Where are librarians in the field of Information Architecture in Australia? Theoretically we are skilled at deciding the best ways to store and retrieve information and design related schema to structure this.
Waaay back in library school… almost a couple of decades ago … I did an exercise where I had to create a thesaurus. The lecturer suggested we get a bunch of index cards and write every topic we could think of related to the subject, then rearrange them into the categories that would logically emerge. We had to know how to structure it heirarchically and use Narrower Terms, Broader Terms and Related Terms. It helped me to understand the structure of large thesauri when I assigned subject headings during cataloguing, but it’s not a skill I’ve used much in my career.
Soooo… fast forward to a recent seminar in Wellington with Donna Spencer, who will soon be in Perth to give a workshop about Information Architecture at the Edge of the Web Conference. This description of how an information architect may decide a schema for a web site seems strangely familiar, Information architecture not simple, even for experts :
A classic way of finding out how people’s minds categorise is to give them cards with the names of narrowly detailed topics and ask them to sort the cards into categories — either adopting previously named categories or defining and naming their own.
And, just check out these session topics from the upcoming OzIA Information Architecture conference mid-September in Sydney. As far as I can see, none of the presenters work as librarians.
Are users really ready for faceted search? Elizabeth Pek Short Session Easy content discoverability is a goal for any business. This session will discuss the faceted search experience and whether a Google style simple search interface works in all contexts. Search and sensibility: Four tales of search Louisa Cameron, Angus Fraser, Scott Bryant, Chris Khalil (News Digital Media) Advanced Session Four highly trafficked online services, four very different takes on search; we share lessons learned and tips for helping users find what they are looking for. Taxonomy, Social Networks and Pace-Layering Roger Hudson Advanced Session Is our growing reliance on search rotting our brains? Will social software replace conventional site taxonomy? Can pace-layering provide an answer to these questions?
- From research fluff to useful tools
- Stephen Cox
- Short Session
- Having lots of research data can be frustrating, what do you do with it all? Learn how News Digital Media transforms its research into practical tools for design.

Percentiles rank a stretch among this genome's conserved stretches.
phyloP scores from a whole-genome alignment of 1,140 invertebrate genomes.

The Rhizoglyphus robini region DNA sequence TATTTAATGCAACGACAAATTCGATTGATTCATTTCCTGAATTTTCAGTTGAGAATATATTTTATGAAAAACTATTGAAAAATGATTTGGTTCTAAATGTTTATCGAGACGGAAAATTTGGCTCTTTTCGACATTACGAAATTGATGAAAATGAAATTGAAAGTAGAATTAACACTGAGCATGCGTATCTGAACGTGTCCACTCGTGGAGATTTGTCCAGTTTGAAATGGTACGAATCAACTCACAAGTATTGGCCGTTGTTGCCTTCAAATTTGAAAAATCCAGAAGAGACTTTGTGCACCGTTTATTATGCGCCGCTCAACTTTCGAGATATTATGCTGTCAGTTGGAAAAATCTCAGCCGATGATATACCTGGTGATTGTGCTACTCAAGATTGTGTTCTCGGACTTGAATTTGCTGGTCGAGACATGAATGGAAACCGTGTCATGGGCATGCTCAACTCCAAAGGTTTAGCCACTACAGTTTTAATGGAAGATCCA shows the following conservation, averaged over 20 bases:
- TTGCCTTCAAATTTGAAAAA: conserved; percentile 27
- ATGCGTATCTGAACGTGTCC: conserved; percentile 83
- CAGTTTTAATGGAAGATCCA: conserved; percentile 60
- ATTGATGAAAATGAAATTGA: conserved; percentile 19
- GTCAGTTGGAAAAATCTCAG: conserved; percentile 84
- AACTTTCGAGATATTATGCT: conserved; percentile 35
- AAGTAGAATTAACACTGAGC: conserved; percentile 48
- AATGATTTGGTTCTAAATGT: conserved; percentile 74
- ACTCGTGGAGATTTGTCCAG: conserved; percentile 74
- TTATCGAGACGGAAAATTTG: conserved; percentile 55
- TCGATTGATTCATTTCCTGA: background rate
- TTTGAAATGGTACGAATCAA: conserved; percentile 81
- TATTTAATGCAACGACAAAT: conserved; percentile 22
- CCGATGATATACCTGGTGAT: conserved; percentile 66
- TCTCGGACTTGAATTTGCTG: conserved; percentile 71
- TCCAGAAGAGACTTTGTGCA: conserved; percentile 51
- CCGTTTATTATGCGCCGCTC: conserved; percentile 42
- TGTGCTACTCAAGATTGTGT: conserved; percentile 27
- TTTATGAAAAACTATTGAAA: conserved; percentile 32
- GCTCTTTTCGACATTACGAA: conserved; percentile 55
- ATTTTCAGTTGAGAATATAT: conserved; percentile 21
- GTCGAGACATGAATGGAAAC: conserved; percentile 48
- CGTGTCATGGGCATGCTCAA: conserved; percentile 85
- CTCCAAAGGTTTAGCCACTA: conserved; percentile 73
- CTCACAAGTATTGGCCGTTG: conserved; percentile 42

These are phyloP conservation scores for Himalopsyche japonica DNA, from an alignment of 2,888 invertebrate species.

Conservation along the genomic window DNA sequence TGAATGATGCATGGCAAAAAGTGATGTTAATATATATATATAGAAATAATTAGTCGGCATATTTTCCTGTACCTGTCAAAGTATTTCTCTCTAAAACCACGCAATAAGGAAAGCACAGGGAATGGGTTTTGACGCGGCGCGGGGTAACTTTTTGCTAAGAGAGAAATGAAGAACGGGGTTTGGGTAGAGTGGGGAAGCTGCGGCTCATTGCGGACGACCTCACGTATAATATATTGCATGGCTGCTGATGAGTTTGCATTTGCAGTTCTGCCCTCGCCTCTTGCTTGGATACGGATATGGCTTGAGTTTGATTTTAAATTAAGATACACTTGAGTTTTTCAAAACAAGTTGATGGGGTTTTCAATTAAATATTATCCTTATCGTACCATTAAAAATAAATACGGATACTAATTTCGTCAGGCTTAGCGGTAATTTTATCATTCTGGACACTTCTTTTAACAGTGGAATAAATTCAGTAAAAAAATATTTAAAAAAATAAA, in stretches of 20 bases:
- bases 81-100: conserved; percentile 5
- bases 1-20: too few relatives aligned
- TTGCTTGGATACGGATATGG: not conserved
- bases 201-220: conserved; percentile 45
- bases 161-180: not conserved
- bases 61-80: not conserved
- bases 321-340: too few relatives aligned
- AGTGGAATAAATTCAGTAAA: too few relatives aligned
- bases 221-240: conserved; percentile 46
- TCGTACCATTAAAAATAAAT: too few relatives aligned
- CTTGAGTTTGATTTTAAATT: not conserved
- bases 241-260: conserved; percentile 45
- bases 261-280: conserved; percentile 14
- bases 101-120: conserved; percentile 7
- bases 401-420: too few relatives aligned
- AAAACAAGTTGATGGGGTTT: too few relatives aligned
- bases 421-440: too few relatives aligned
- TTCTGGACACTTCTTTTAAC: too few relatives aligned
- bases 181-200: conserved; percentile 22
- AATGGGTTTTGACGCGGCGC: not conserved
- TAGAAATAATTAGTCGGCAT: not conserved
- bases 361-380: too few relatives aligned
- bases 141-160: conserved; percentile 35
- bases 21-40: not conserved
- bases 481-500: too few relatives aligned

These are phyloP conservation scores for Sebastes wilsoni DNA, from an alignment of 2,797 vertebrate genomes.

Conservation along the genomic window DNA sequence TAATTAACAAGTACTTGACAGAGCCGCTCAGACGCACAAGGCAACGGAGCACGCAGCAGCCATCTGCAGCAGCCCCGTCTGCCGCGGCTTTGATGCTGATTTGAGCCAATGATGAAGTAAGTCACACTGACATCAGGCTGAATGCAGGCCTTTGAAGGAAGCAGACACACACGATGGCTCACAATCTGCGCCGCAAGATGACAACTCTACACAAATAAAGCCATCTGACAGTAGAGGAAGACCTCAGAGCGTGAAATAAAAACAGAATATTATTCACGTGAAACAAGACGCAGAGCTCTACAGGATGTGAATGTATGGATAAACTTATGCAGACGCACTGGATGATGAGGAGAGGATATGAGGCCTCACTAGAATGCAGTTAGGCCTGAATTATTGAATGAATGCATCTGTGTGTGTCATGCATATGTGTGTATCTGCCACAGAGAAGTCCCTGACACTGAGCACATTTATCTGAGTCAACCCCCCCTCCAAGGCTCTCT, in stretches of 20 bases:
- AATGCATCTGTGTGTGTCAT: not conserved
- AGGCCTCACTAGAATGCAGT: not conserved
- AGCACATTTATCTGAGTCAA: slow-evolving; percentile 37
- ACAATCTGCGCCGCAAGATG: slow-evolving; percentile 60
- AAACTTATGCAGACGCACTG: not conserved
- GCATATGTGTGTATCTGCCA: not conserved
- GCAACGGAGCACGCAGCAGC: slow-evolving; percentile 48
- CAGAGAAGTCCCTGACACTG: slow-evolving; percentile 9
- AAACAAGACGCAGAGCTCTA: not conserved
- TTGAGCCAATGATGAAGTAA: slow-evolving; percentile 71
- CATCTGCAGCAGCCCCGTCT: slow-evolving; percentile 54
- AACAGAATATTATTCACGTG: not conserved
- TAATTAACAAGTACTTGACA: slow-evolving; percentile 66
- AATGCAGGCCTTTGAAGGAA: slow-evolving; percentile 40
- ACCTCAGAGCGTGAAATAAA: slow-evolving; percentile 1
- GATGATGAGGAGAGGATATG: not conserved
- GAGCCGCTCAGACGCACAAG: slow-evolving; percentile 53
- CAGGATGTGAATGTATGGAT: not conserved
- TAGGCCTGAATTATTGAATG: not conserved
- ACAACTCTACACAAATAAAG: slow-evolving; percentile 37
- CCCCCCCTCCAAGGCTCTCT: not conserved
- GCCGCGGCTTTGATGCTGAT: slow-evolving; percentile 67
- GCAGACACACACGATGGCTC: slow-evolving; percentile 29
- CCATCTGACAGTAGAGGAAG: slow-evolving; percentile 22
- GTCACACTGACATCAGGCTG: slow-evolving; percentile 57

I think librarians have lost a chance to hone our skills, broaden them to web design and let web designers know what we do. When is the last time your organisation asked its librarians what to do when the corporate website was redesigned? I think it’s possibly too late for us to join the party now – even given that the poster child for Information Architecture, Peter Morville, is a librarian. I hope I’m wrong…
While I’m having a little rant about how our skills aren’t on the radar of web designers, I’m not sure whether to laugh, cry, applaud or throw tomatoes at this article by William Hicks from Digital Magazine, Getting The Most Out Of Your Library. It describes what the “bricks and mortar” library can offer a web designer – yes, we are a *building*. Library staff are fleetingly mentioned as people paid to help you find “stuff”. What about our library web sites and catalogues? This:
You will not be happy with many library websites. Libraries are big and beastly, offering lots of services to lots of audiences. Information architecture is rarely pretty, markup is typically much worse. You will get lost. Sorry.
So you found the library catalog, fired off a search and found an item that sounds mildly intriguing. The result page probably didn’t have any real reviews of the book, it is doubtful there was a book cover, nor apparently any other related items. You’re most likely staring at a title, some notes on the author, a bunch of useless publication data, some subject headings, notes, and a string of letters and numbers. Amazon.com it is not. It’s not built for you the user. It’s built for the vendors, librarians, and their staff. For now, you are stuck with it. (Again, sorry.) Help or urge the local librarian to adopt newer ideas into their catalogs.
UPDATE 28 August 2008. There is a librarian presenting at OzIA – Prue Deacon, about Thesauri. Apologies Prue. Good to see you there.